• Entrepreneurship is not about having a steady income. It’s about creating something new. If what you develop works, you will make money. However, if you want a steady income – go get a job.

Where Should You Focus – Eyeballs or Dollars? Six Thoughts

Situation: A company sells personalized content as well as a tool kit. The long-term plan is to monetize storage of personalized content. When they speak to venture capitalists, the VCs advise them to focus on just building their user base and not to worry about revenue.  What would you do? Where should you focus – eyeballs or dollars?

Advice from the CEOs:

  • Take advice from venture capitalists with a grain of salt. Remember that their game is to fund companies that they like incrementally, taking a greater share of ownership of the company with each increment in funding. The more you lack revenue, the more you’re dependent upon them.
  • Gain traction by offering free content with up-sell opportunities for premium access.
  • The give-away strategy is a great model to build your initial user audience. Consider micropayment options for special features, content storage, and so forth.
  • Going slow and steady may not be the right model for this space. Company growth for a web-based platform is different from the typical bootstrap model.
  • It’s hard to get good advice for viral marketing opportunities from CEOs who have bootstrapped their companies. Look for other input. Seek the advice of CEOs who have been successful in the viral online marketing space and learn as much as you can about their business models.
  • Gaming is another opportunity – premium or virtual world sales.

How Do You Raise Cash Short Term? Seven Suggestions

Situation: A CEO has identified a new business opportunity that looks promising but will require raising additional cash short term. What are good sources of short term cash, and what will simplify access to these resources? How do you raise cash short term?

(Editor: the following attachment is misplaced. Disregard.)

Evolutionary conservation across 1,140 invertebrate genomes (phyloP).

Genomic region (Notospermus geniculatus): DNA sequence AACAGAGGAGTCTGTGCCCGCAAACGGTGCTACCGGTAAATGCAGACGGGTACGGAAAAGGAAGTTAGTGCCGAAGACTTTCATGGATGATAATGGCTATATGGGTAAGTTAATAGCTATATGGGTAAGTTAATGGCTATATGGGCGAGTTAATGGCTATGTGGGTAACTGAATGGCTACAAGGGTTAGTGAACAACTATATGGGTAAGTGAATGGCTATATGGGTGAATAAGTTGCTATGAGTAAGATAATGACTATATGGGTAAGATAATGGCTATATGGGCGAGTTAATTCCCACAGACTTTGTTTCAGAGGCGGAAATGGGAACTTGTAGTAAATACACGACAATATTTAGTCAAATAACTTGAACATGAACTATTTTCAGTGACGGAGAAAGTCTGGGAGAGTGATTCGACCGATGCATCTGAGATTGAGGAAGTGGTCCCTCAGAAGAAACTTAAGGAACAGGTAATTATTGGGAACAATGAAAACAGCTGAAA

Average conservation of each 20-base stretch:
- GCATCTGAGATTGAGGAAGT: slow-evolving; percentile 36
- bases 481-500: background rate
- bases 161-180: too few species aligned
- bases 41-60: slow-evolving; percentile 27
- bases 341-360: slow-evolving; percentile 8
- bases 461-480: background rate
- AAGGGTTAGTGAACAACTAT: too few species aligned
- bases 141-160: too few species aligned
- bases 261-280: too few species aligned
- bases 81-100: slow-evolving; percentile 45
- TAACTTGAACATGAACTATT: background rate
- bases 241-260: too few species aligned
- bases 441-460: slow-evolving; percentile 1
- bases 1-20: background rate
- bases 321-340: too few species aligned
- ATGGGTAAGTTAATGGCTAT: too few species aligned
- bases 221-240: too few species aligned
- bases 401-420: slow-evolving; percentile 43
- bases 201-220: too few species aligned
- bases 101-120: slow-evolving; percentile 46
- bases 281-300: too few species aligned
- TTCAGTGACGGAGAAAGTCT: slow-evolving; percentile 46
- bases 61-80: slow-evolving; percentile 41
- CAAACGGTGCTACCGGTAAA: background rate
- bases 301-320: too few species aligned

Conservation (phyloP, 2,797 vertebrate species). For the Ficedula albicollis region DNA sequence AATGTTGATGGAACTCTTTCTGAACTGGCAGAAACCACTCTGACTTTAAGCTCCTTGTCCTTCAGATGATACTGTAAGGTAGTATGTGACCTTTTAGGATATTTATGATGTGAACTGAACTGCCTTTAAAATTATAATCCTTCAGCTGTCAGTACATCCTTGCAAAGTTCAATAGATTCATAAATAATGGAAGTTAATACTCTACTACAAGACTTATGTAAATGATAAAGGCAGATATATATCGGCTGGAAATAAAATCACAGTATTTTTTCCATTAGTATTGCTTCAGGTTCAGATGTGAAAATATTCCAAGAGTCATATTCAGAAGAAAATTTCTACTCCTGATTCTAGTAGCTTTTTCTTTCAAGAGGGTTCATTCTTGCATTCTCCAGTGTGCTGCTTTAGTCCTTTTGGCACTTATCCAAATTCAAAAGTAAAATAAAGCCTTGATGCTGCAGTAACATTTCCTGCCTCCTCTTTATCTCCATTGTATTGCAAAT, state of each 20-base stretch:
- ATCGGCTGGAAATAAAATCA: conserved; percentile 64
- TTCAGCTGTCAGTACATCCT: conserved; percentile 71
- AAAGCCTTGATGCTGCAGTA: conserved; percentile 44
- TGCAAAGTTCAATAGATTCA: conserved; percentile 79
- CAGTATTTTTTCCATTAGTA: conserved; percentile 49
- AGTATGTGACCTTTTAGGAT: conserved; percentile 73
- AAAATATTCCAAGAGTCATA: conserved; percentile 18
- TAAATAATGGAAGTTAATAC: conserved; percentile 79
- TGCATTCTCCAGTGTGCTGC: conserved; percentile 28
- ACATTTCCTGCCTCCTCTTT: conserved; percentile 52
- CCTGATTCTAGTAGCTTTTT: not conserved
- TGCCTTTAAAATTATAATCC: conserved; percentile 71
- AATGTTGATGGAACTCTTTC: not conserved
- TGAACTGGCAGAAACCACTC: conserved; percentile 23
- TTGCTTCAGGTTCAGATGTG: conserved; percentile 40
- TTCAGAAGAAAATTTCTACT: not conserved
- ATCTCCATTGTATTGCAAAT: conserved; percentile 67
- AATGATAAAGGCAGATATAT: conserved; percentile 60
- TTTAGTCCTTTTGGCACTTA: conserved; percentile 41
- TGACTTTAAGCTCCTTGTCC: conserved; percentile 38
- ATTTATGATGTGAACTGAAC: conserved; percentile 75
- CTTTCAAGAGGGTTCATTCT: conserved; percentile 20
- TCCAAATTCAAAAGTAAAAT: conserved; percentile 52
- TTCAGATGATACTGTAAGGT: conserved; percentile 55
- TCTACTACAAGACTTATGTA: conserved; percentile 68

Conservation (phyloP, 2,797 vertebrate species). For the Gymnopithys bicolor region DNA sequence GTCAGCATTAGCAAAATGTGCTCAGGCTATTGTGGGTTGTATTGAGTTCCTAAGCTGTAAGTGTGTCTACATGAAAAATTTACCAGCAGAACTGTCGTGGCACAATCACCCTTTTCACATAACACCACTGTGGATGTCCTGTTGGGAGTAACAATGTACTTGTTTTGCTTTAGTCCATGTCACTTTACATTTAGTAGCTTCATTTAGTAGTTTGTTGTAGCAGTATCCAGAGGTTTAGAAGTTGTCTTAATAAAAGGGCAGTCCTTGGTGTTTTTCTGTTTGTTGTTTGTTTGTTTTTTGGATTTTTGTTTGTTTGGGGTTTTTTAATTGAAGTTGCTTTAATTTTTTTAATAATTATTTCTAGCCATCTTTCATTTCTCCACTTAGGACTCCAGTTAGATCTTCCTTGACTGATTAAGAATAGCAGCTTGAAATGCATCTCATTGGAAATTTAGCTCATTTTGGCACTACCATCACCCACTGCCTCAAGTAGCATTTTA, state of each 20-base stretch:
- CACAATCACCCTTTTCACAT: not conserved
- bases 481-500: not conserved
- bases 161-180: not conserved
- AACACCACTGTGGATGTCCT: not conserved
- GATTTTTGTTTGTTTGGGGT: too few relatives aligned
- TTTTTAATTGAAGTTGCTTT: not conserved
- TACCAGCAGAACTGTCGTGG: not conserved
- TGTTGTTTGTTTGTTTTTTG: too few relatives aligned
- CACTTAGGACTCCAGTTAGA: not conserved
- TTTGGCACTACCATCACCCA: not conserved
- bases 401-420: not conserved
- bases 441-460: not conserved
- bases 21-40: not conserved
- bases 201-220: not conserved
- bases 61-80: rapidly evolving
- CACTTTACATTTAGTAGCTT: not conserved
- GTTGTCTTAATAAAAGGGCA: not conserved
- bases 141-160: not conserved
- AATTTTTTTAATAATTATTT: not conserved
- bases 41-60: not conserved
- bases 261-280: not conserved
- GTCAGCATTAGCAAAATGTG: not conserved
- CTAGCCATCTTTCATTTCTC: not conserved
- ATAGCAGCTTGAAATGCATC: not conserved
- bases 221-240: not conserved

Advice from the CEOs:

  • You must be the biggest critic of this opportunity. If it doesn’t fly to your critical eye, it will be hard to sell to others. As a reality check, ask yourself whether the opportunity is something on which you’d bet your house.
  • Build the new capability around a web distribution system that compliments your other capabilities. This broadens the appeal of the offer.
  • Generate an investment proforma and revenue stream. Most investors or debt financers will want to see this. You can position it as an immature business plan backed by your best estimate of the numbers.
  • You’ll need a business plan unless you’re lucky enough to find someone who believes that you can turn any opportunity into gold.
  • Presell subscriptions to target clients to prove the value of the offer – both to you and for investors.
  • Assure that any payments due from you go into an escrow account, to be released on a quarterly or other phased basis pending performance from the other parties within this deal.
  • This is not a venture capital story. Angel investors will seek a lower return for lower risk than VCs. Set some milestones for the Angels that will help them to see that you are monitoring their risk.